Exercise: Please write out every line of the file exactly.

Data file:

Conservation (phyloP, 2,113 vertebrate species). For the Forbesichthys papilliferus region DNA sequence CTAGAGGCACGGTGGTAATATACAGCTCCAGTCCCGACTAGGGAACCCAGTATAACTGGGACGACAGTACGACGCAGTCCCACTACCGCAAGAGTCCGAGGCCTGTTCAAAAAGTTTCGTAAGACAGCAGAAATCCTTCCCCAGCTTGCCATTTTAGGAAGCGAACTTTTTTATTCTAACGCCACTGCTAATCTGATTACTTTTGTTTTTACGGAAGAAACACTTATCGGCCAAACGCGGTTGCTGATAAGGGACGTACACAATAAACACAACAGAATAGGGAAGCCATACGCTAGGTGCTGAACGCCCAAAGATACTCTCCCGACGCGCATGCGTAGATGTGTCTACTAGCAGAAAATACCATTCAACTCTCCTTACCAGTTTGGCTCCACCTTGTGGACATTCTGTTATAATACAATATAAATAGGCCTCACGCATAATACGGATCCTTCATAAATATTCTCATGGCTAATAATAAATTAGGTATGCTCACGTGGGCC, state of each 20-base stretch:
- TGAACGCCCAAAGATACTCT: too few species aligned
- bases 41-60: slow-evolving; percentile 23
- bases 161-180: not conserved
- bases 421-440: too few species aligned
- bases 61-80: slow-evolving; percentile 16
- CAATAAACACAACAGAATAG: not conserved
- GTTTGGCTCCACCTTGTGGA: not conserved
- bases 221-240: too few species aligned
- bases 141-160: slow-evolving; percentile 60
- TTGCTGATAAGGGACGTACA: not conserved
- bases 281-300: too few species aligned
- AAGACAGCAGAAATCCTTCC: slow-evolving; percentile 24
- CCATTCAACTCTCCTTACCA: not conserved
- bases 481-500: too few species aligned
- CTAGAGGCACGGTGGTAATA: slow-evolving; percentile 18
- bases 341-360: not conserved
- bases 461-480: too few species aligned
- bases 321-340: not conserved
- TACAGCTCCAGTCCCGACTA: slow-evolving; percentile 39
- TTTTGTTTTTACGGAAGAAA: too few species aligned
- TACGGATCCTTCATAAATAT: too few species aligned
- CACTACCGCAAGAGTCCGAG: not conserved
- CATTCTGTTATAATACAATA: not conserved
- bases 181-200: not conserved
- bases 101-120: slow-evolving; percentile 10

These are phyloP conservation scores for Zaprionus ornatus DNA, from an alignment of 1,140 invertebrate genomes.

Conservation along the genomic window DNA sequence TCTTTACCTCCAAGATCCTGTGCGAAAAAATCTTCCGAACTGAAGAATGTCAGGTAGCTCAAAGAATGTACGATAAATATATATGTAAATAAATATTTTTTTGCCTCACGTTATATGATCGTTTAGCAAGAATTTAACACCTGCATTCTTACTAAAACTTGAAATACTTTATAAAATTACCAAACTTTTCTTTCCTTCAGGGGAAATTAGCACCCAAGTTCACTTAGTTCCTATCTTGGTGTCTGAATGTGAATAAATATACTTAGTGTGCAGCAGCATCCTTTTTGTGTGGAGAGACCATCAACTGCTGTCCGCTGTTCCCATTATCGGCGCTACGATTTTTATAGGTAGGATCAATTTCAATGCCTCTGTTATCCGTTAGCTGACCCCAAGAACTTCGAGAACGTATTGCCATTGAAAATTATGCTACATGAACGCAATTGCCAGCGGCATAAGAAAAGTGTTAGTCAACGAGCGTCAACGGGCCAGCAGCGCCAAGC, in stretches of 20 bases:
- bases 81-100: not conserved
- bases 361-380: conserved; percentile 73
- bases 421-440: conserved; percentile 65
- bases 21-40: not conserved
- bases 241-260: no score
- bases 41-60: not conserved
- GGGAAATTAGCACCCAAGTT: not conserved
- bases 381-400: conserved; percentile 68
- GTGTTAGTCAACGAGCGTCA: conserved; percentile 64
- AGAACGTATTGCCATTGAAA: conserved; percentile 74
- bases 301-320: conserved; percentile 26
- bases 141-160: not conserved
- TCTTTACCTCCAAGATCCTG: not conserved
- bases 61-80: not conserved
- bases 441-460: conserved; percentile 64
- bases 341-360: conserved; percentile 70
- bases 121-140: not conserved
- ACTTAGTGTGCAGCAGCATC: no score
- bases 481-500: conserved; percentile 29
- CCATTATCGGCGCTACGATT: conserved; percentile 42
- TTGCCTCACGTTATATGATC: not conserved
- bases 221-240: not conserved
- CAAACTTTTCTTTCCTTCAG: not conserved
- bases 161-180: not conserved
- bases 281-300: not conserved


Conservation (phyloP, 2,113 vertebrate species). For the Forbesichthys papilliferus region DNA sequence CTAGAGGCACGGTGGTAATATACAGCTCCAGTCCCGACTAGGGAACCCAGTATAACTGGGACGACAGTACGACGCAGTCCCACTACCGCAAGAGTCCGAGGCCTGTTCAAAAAGTTTCGTAAGACAGCAGAAATCCTTCCCCAGCTTGCCATTTTAGGAAGCGAACTTTTTTATTCTAACGCCACTGCTAATCTGATTACTTTTGTTTTTACGGAAGAAACACTTATCGGCCAAACGCGGTTGCTGATAAGGGACGTACACAATAAACACAACAGAATAGGGAAGCCATACGCTAGGTGCTGAACGCCCAAAGATACTCTCCCGACGCGCATGCGTAGATGTGTCTACTAGCAGAAAATACCATTCAACTCTCCTTACCAGTTTGGCTCCACCTTGTGGACATTCTGTTATAATACAATATAAATAGGCCTCACGCATAATACGGATCCTTCATAAATATTCTCATGGCTAATAATAAATTAGGTATGCTCACGTGGGCC, state of each 20-base stretch:
- TGAACGCCCAAAGATACTCT: too few species aligned
- bases 41-60: slow-evolving; percentile 23
- bases 161-180: not conserved
- bases 421-440: too few species aligned
- bases 61-80: slow-evolving; percentile 16
- CAATAAACACAACAGAATAG: not conserved
- GTTTGGCTCCACCTTGTGGA: not conserved
- bases 221-240: too few species aligned
- bases 141-160: slow-evolving; percentile 60
- TTGCTGATAAGGGACGTACA: not conserved
- bases 281-300: too few species aligned
- AAGACAGCAGAAATCCTTCC: slow-evolving; percentile 24
- CCATTCAACTCTCCTTACCA: not conserved
- bases 481-500: too few species aligned
- CTAGAGGCACGGTGGTAATA: slow-evolving; percentile 18
- bases 341-360: not conserved
- bases 461-480: too few species aligned
- bases 321-340: not conserved
- TACAGCTCCAGTCCCGACTA: slow-evolving; percentile 39
- TTTTGTTTTTACGGAAGAAA: too few species aligned
- TACGGATCCTTCATAAATAT: too few species aligned
- CACTACCGCAAGAGTCCGAG: not conserved
- CATTCTGTTATAATACAATA: not conserved
- bases 181-200: not conserved
- bases 101-120: slow-evolving; percentile 10

These are phyloP conservation scores for Zaprionus ornatus DNA, from an alignment of 1,140 invertebrate genomes.

Conservation along the genomic window DNA sequence TCTTTACCTCCAAGATCCTGTGCGAAAAAATCTTCCGAACTGAAGAATGTCAGGTAGCTCAAAGAATGTACGATAAATATATATGTAAATAAATATTTTTTTGCCTCACGTTATATGATCGTTTAGCAAGAATTTAACACCTGCATTCTTACTAAAACTTGAAATACTTTATAAAATTACCAAACTTTTCTTTCCTTCAGGGGAAATTAGCACCCAAGTTCACTTAGTTCCTATCTTGGTGTCTGAATGTGAATAAATATACTTAGTGTGCAGCAGCATCCTTTTTGTGTGGAGAGACCATCAACTGCTGTCCGCTGTTCCCATTATCGGCGCTACGATTTTTATAGGTAGGATCAATTTCAATGCCTCTGTTATCCGTTAGCTGACCCCAAGAACTTCGAGAACGTATTGCCATTGAAAATTATGCTACATGAACGCAATTGCCAGCGGCATAAGAAAAGTGTTAGTCAACGAGCGTCAACGGGCCAGCAGCGCCAAGC, in stretches of 20 bases:
- bases 81-100: not conserved
- bases 361-380: conserved; percentile 73
- bases 421-440: conserved; percentile 65
- bases 21-40: not conserved
- bases 241-260: no score
- bases 41-60: not conserved
- GGGAAATTAGCACCCAAGTT: not conserved
- bases 381-400: conserved; percentile 68
- GTGTTAGTCAACGAGCGTCA: conserved; percentile 64
- AGAACGTATTGCCATTGAAA: conserved; percentile 74
- bases 301-320: conserved; percentile 26
- bases 141-160: not conserved
- TCTTTACCTCCAAGATCCTG: not conserved
- bases 61-80: not conserved
- bases 441-460: conserved; percentile 64
- bases 341-360: conserved; percentile 70
- bases 121-140: not conserved
- ACTTAGTGTGCAGCAGCATC: no score
- bases 481-500: conserved; percentile 29
- CCATTATCGGCGCTACGATT: conserved; percentile 42
- TTGCCTCACGTTATATGATC: not conserved
- bases 221-240: not conserved
- CAAACTTTTCTTTCCTTCAG: not conserved
- bases 161-180: not conserved
- bases 281-300: not conserved